Before project implementation, key consultation with stakeholders has been done at one on one meetings, workshops and focus group meetings. The beneficiary communities as well as the direct beneficiaries (women) have also been presented with the project, they welcomed the idea and are willing to invest to make it a success. This went as far as provision of a plot for demonstration gardens to be established. The women also pledged their time to look after the demonstration gardens in return for learning the concept introduced by the project.


Future directions

The project has thus far been widely accepted by community heads, household heads as well as the direct beneficiaries (women). Besides the establishment of the project in these communities, research would also go hand in hand to observe the impacts of the project on livelihoods, as well as propose ways to adjust the project strategy for maximal benefit to the women. Research areas include markets and value chain strategies, household as well as community gender relations and how it influences project outcomes, changes in health and nutritional status of beneficiaries attributable to the project, effective soil and crop management systems amongst others.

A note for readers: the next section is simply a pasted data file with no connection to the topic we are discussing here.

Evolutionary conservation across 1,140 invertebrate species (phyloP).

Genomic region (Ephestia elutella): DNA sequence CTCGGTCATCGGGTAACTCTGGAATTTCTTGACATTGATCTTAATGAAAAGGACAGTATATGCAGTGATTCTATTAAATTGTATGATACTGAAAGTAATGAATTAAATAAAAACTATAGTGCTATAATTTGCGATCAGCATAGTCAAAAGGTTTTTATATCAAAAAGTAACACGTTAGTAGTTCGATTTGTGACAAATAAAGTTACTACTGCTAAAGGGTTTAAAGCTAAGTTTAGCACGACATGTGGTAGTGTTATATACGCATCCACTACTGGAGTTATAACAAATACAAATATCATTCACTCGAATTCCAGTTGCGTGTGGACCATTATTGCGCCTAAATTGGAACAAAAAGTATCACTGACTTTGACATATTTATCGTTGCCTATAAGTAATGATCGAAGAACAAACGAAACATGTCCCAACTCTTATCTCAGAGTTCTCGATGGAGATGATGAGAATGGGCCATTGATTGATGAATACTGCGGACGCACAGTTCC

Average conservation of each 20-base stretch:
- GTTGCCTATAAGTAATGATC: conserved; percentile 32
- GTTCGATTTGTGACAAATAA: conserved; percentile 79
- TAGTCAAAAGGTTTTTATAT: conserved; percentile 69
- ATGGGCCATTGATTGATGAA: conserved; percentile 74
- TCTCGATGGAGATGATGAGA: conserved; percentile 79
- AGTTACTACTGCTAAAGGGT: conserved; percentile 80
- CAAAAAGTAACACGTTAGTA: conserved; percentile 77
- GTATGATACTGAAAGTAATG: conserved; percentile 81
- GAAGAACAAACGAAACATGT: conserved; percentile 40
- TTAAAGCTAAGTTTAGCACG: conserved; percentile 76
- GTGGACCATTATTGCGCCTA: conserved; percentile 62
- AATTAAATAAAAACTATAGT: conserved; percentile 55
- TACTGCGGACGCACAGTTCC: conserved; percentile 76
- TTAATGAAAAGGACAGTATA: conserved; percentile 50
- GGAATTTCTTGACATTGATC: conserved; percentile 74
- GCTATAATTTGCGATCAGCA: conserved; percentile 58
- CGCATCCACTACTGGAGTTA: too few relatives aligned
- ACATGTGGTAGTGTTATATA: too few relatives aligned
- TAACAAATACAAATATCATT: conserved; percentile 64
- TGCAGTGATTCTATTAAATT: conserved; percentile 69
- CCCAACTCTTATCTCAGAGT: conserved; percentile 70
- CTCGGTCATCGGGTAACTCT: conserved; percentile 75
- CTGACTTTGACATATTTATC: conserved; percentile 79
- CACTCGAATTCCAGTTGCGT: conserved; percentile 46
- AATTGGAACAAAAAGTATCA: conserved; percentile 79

Demonstration gardens have been properly established and are so far accepted by the people. Thus, the project is ready to roll out services to the identified initial beneficiary communities. There are key issues however that need to be attended to in order to efficiently implement the project. 


The project needs to establish own nurseries in the beneficiary communities as it is rather challenging to get healthy seedlings for the gardens. Unhealthy seedlings would introduce diseases and pests to the gardens leading to poor harvest or high cost of pest-disease control. Establishing own nurseries is also an opportunity to train the beneficiaries on how to raise pests and disease free seedlings thereby providing healthy planting materials for their gardens and at the same time, cutting down costs that would have been incurred in acquisition of seedlings. This also would contribute to long-term sustainability of the project.